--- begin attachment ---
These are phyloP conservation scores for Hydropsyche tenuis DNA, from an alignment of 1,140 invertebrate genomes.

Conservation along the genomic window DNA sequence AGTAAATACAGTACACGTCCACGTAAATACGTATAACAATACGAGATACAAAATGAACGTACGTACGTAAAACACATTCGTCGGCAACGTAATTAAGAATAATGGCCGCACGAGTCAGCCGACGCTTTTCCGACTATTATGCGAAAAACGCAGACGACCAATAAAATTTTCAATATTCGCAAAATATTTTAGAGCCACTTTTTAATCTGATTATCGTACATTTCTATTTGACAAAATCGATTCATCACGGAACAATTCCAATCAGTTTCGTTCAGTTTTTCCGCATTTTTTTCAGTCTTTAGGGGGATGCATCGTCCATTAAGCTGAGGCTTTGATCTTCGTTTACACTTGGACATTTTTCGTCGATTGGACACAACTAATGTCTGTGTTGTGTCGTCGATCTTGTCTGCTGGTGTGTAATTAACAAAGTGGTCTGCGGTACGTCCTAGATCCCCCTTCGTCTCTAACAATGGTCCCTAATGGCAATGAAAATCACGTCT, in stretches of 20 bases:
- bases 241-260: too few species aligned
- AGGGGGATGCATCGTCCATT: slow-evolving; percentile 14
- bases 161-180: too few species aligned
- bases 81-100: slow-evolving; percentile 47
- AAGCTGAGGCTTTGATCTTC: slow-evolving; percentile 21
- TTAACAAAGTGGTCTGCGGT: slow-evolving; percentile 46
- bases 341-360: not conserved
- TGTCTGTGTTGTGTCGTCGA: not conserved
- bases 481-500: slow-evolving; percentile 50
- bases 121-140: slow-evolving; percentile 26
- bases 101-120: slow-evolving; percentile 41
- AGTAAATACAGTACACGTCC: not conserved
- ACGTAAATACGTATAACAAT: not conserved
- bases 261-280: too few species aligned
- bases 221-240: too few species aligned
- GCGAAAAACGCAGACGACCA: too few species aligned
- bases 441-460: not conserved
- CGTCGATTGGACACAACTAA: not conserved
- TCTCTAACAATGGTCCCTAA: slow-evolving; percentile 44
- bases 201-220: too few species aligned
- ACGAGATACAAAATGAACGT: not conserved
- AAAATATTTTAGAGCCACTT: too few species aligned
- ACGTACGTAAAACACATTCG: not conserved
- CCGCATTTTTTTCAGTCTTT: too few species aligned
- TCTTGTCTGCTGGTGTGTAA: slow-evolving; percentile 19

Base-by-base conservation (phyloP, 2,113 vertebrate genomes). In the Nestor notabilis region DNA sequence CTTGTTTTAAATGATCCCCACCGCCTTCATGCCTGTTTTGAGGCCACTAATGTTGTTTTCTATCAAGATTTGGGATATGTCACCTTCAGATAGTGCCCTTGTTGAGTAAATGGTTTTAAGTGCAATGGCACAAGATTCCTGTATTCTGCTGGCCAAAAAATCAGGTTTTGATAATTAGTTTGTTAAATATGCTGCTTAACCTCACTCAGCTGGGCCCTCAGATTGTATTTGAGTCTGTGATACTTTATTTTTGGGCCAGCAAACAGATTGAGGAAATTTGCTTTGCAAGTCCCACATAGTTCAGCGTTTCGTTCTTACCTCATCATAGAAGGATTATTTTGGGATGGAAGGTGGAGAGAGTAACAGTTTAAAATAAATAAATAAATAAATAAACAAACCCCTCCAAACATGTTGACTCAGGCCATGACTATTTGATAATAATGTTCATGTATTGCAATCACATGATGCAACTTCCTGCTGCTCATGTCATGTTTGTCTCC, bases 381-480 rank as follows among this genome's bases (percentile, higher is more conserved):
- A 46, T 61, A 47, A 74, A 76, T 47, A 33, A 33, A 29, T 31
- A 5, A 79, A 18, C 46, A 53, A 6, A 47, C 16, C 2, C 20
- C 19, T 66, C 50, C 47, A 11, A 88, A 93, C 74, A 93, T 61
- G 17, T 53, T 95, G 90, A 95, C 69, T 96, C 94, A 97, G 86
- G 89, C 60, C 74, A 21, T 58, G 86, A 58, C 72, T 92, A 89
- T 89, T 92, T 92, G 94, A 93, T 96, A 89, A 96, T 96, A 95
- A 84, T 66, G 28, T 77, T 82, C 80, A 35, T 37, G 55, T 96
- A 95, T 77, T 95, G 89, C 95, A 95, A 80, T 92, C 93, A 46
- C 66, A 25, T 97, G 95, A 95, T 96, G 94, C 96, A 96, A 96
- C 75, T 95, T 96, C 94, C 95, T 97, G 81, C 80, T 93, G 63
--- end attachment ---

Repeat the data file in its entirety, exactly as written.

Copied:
These are phyloP conservation scores for Hydropsyche tenuis DNA, from an alignment of 1,140 invertebrate genomes.

Conservation along the genomic window DNA sequence AGTAAATACAGTACACGTCCACGTAAATACGTATAACAATACGAGATACAAAATGAACGTACGTACGTAAAACACATTCGTCGGCAACGTAATTAAGAATAATGGCCGCACGAGTCAGCCGACGCTTTTCCGACTATTATGCGAAAAACGCAGACGACCAATAAAATTTTCAATATTCGCAAAATATTTTAGAGCCACTTTTTAATCTGATTATCGTACATTTCTATTTGACAAAATCGATTCATCACGGAACAATTCCAATCAGTTTCGTTCAGTTTTTCCGCATTTTTTTCAGTCTTTAGGGGGATGCATCGTCCATTAAGCTGAGGCTTTGATCTTCGTTTACACTTGGACATTTTTCGTCGATTGGACACAACTAATGTCTGTGTTGTGTCGTCGATCTTGTCTGCTGGTGTGTAATTAACAAAGTGGTCTGCGGTACGTCCTAGATCCCCCTTCGTCTCTAACAATGGTCCCTAATGGCAATGAAAATCACGTCT, in stretches of 20 bases:
- bases 241-260: too few species aligned
- AGGGGGATGCATCGTCCATT: slow-evolving; percentile 14
- bases 161-180: too few species aligned
- bases 81-100: slow-evolving; percentile 47
- AAGCTGAGGCTTTGATCTTC: slow-evolving; percentile 21
- TTAACAAAGTGGTCTGCGGT: slow-evolving; percentile 46
- bases 341-360: not conserved
- TGTCTGTGTTGTGTCGTCGA: not conserved
- bases 481-500: slow-evolving; percentile 50
- bases 121-140: slow-evolving; percentile 26
- bases 101-120: slow-evolving; percentile 41
- AGTAAATACAGTACACGTCC: not conserved
- ACGTAAATACGTATAACAAT: not conserved
- bases 261-280: too few species aligned
- bases 221-240: too few species aligned
- GCGAAAAACGCAGACGACCA: too few species aligned
- bases 441-460: not conserved
- CGTCGATTGGACACAACTAA: not conserved
- TCTCTAACAATGGTCCCTAA: slow-evolving; percentile 44
- bases 201-220: too few species aligned
- ACGAGATACAAAATGAACGT: not conserved
- AAAATATTTTAGAGCCACTT: too few species aligned
- ACGTACGTAAAACACATTCG: not conserved
- CCGCATTTTTTTCAGTCTTT: too few species aligned
- TCTTGTCTGCTGGTGTGTAA: slow-evolving; percentile 19

Base-by-base conservation (phyloP, 2,113 vertebrate genomes). In the Nestor notabilis region DNA sequence CTTGTTTTAAATGATCCCCACCGCCTTCATGCCTGTTTTGAGGCCACTAATGTTGTTTTCTATCAAGATTTGGGATATGTCACCTTCAGATAGTGCCCTTGTTGAGTAAATGGTTTTAAGTGCAATGGCACAAGATTCCTGTATTCTGCTGGCCAAAAAATCAGGTTTTGATAATTAGTTTGTTAAATATGCTGCTTAACCTCACTCAGCTGGGCCCTCAGATTGTATTTGAGTCTGTGATACTTTATTTTTGGGCCAGCAAACAGATTGAGGAAATTTGCTTTGCAAGTCCCACATAGTTCAGCGTTTCGTTCTTACCTCATCATAGAAGGATTATTTTGGGATGGAAGGTGGAGAGAGTAACAGTTTAAAATAAATAAATAAATAAATAAACAAACCCCTCCAAACATGTTGACTCAGGCCATGACTATTTGATAATAATGTTCATGTATTGCAATCACATGATGCAACTTCCTGCTGCTCATGTCATGTTTGTCTCC, bases 381-480 rank as follows among this genome's bases (percentile, higher is more conserved):
- A 46, T 61, A 47, A 74, A 76, T 47, A 33, A 33, A 29, T 31
- A 5, A 79, A 18, C 46, A 53, A 6, A 47, C 16, C 2, C 20
- C 19, T 66, C 50, C 47, A 11, A 88, A 93, C 74, A 93, T 61
- G 17, T 53, T 95, G 90, A 95, C 69, T 96, C 94, A 97, G 86
- G 89, C 60, C 74, A 21, T 58, G 86, A 58, C 72, T 92, A 89
- T 89, T 92, T 92, G 94, A 93, T 96, A 89, A 96, T 96, A 95
- A 84, T 66, G 28, T 77, T 82, C 80, A 35, T 37, G 55, T 96
- A 95, T 77, T 95, G 89, C 95, A 95, A 80, T 92, C 93, A 46
- C 66, A 25, T 97, G 95, A 95, T 96, G 94, C 96, A 96, A 96
- C 75, T 95, T 96, C 94, C 95, T 97, G 81, C 80, T 93, G 63